Silicone Mask Strap with Quick Release Buckles – The Libera mask uses very easily adjustable silicone straps. And the bottom of the mask those straps attach with quick release buckles. Just push the round button and the mask comes off quickly and easily. Fabric straps on other masks stay wet longer.
SEAC also has two other masks are the same basic design. The SEAC Unica has a high quality silicone mask skirt, but has fabric straps without quick release buckles.
The SEAC Magica is a more affordable version of this mask because it has a thermoplastic skirt instead of silicone.
The SEAC Libera comes in a child size and the SEAC Magica Junior is the affordable child-sized version with a non-silicone skirt.
Ocean Reef Full Face Snorkel Masks
The Ocean Reef Aria full face snorkel mask is a patented design and is tested for safe CO2 levels and breathing resistance. They use the same testing machines as used for diving rebreather full face masks.
In all of these masks the snorkel has three separated tubes contained within it, the center one is for the inhale, and the outside ones are for the exhale. But we did not breathe as easily in the Ocean Reef mask as the SEAC above.
Ocean Reef now has an Aria QR, which has quick release clips on the mask strap, which is the one we would get because of that feature. These masks are made in Italy and come in three sizes, including a child’s.
Is a Full Face Snorkeling Mask Right for You?
Check out this list of the pros and cons of these masks to help you decide if you want to try one.
Pros and Cons of a Full Face Snorkel Mask
First, the advantages:
Easier for Beginners – No Learning Curve
For beginners a full face snorkel mask can really be a boon. There is no learning curve or getting comfortable breathing through your mouth. You simply put it on and breathe normally.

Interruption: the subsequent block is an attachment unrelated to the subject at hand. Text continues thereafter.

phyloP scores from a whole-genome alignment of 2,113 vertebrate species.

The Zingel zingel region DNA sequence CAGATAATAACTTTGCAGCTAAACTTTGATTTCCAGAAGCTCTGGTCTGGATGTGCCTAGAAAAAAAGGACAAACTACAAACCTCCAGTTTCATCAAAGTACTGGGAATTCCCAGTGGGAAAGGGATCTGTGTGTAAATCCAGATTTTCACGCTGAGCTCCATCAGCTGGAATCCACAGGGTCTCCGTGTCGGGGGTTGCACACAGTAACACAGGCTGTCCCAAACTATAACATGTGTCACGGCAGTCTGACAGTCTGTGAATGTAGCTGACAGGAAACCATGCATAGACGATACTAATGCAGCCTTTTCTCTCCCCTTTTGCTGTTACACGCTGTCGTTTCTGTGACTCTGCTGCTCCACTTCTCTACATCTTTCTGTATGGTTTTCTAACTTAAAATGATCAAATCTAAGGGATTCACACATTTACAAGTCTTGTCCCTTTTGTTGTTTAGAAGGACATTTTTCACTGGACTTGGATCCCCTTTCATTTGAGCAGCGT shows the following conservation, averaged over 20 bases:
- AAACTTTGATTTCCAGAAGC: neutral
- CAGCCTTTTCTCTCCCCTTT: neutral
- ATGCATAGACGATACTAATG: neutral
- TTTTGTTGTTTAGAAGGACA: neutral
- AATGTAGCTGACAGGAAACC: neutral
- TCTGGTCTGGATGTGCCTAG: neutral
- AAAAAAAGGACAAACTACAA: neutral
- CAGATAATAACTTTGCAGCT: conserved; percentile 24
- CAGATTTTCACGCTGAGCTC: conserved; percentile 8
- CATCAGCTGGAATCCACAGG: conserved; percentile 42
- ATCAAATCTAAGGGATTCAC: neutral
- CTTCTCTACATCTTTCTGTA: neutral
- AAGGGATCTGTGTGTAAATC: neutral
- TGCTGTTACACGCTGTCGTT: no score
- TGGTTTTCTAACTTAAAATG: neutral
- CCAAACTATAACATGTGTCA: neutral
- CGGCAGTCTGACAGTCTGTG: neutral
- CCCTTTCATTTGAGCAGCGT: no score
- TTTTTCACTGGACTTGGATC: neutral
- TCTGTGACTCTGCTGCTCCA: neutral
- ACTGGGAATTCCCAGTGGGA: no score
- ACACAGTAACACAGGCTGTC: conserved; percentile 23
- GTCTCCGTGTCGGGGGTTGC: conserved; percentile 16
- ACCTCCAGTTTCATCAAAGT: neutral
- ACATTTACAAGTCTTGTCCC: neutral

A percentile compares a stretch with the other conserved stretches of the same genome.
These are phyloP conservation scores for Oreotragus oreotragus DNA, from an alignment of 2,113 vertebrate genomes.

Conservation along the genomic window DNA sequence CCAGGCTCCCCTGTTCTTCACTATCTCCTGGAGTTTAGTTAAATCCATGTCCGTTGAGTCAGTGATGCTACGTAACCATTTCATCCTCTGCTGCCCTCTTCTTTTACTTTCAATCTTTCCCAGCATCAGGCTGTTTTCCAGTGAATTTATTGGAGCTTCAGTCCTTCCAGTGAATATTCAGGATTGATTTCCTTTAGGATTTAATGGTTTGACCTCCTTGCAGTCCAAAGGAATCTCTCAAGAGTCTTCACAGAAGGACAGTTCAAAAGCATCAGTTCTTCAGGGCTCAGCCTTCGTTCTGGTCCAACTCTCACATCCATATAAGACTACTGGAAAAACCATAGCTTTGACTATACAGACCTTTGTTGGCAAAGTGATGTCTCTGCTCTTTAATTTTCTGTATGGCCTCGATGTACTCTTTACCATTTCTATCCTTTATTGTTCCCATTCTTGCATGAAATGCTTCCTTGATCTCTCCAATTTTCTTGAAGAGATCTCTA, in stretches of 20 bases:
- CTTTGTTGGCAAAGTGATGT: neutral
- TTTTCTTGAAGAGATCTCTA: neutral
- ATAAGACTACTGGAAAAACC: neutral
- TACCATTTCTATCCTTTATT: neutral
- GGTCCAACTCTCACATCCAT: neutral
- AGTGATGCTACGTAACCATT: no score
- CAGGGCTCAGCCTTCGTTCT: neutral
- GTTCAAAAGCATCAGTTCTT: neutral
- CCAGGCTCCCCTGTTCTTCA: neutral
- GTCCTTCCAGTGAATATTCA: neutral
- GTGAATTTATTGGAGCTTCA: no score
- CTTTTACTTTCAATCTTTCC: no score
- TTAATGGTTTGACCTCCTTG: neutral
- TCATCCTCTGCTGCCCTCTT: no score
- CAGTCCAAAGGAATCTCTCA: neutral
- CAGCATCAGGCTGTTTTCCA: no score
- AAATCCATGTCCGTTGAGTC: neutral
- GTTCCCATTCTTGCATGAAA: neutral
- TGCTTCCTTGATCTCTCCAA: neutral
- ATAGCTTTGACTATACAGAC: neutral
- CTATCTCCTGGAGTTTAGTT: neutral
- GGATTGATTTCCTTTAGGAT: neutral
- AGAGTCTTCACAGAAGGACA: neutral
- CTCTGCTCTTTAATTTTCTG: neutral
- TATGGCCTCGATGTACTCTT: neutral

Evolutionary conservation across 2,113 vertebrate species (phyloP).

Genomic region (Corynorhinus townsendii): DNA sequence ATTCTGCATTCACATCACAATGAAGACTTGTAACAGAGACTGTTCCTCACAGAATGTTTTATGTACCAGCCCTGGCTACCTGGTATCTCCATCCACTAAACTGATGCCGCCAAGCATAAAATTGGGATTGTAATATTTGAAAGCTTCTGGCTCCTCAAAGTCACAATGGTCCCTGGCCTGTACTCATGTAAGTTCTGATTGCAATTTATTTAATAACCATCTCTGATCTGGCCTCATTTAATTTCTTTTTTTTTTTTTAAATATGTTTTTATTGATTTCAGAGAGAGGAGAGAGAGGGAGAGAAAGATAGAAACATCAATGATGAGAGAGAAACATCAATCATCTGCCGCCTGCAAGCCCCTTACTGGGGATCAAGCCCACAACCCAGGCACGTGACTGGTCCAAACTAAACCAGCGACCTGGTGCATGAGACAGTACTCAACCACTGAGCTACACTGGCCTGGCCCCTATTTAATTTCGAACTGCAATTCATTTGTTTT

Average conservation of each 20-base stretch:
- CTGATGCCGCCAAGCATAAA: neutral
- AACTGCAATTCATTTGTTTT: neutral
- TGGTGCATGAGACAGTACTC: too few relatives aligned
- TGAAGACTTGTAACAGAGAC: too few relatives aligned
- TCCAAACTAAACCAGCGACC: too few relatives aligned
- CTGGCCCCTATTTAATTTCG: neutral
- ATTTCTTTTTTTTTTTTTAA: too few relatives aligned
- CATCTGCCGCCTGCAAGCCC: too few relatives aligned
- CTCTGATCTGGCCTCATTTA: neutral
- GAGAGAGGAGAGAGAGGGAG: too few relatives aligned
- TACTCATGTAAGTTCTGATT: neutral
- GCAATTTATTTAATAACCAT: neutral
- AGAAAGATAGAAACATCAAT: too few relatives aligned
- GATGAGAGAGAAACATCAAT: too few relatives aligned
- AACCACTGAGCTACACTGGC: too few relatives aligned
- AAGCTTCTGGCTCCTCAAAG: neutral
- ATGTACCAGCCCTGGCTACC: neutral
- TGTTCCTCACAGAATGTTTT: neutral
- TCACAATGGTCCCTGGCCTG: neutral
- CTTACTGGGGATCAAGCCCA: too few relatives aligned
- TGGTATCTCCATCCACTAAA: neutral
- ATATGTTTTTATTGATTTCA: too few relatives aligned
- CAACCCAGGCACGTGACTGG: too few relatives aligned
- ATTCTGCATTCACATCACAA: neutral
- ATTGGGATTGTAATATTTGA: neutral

Even if you are not a beginner, these masks are great if you have issues with sore jaws or mouth from holding onto the snorkel.
Less Mask Fogging Problems
Through a system of airflow across the inside of the mask lens, these masks are may not as prone to fogging. Though as with any mask, you do need to keep it clean. But do not use toothpaste like we recommend to prevent mask fogging on regular masks, as the lens is plastic and will be scratched. Try dish soap instead.
Large Unobstructed View
All of these masks and many of the reviews remark on the large unobstructed 180° view that they have. We actually find that the masks offer less peripheral vision than our traditional masks, because of the size of the frame on the sides.
Great for Men With Mustaches
For men with mustaches, these masks give you the option to not have to shave it off. With a beard, there will be some leakage though.
Built-in Dry Snorkel
All full face masks we have seen have a dry valve at the top of the snorkel. This means that if a wave comes over you or you submerge the snorkel, it will stop the water from coming in. We recommend these for general snorkeling, so this is a good feature.
Option for Prescription Lenses